It is our duty to succeed!
Another year of broken promises has elapsed, a year of frustration, false hopes and expectations that proved futile.
The Lebanese communications industry has been the victim of economic and political ups and downs. Examining its health is a lot like studying the country as a whole: either way, one receives a sobering lesson in missed opportunity and unrealized potential.
On top of all that, this month is tinged with sadness and shock over the loss of one of Lebanon’s decades-old daily newspapers.
In a front-page announcement, Al-anwar newspaper said that because of “a decision that everyone knows the reason for,” its publisher, Dar Assayad, has decided to stop publishing it. The announcement added that Dar Assayad also decided to halt the publication of all its magazines including Fayrouz, Achabaka and Assayad in the latest blow to Lebanon’s media sector.
Dar Assayad’s decision to shut down Al-anwar after 59 years follows a similar decision in 2016 by Lebanese newspaper As-safir to close its doors after more than 40 years in print as a result of financial difficulties.
And in late June, pan-arab newspaper Al-hayat closed its offices in Lebanon, where it was founded, as part of move to take its headquarters to Dubai for financial reasons and close its foreign bureaus.
Also, Lebanese daily Al Balad, has ceased operations with no official announcement. Amid this recent press crisis, An-nahar published a blank 8-page edition to protest against the country’s catastrophic situation.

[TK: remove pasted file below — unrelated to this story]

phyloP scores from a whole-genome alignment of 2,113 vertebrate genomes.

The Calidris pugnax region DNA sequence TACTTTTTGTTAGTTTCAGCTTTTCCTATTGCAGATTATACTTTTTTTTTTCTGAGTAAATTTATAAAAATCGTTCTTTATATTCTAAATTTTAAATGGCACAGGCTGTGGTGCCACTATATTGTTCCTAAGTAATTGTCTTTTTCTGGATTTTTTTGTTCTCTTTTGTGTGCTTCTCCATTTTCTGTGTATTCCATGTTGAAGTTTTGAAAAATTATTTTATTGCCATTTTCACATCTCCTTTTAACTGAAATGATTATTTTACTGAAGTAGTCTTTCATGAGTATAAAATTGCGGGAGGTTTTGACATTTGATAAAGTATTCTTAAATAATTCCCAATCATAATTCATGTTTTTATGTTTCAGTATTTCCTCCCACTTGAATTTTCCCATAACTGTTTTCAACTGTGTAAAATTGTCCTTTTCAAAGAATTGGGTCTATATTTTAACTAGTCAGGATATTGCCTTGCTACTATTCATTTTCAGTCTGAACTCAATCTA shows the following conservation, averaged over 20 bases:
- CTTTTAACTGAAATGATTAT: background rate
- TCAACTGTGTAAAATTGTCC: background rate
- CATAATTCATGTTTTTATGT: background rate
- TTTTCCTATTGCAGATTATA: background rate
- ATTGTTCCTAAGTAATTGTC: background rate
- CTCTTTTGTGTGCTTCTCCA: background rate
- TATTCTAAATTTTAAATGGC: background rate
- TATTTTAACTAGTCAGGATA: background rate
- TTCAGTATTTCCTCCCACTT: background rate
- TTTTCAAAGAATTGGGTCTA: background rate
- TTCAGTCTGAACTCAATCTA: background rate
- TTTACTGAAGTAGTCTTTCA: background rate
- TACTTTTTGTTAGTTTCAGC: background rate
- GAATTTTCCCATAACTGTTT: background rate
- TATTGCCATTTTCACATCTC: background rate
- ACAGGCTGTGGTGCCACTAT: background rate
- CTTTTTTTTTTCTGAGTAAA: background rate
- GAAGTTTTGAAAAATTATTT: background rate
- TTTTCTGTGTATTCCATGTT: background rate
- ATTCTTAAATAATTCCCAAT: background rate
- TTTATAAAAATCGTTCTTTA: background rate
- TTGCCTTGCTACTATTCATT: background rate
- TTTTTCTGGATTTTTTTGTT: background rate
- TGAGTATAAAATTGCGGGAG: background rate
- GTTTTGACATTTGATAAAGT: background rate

Are these symptoms the result of a miserable economy that's pulverizing a handful of highprofile papers? Or have we reached a tipping point where advertisers and readers are flocking so quickly to digital media that most of the nation's dailies may end up in the morgue?
Certainly, the signs of decline are more dramatic every year. The challenges our industry faces are huge; they touch on every aspect of the business. We won't pretend we know what the solution is. Nobody does, and that's the problem.
The closure of a newspaper always brings a wave of nostalgia about ink on fingers, the decline of in-depth reporting and the role newspapers have played in the fabric of a country and the daily lives of individuals.
The coming decades will reveal a lot about the Arab media industry — whether it's going through a period of disruption, reduction or otherwise. Time will also reveal what we value as a society. The future is what we make of it, and a bright one is what we should strive for. We are destined to seek new horizons and new horizons are aplenty. This is the only movement that will pull the industry out of stagnation and widen the scope of business in order to guarantee security and continuity for all those concerned. We are all involved.
It is our duty to succeed!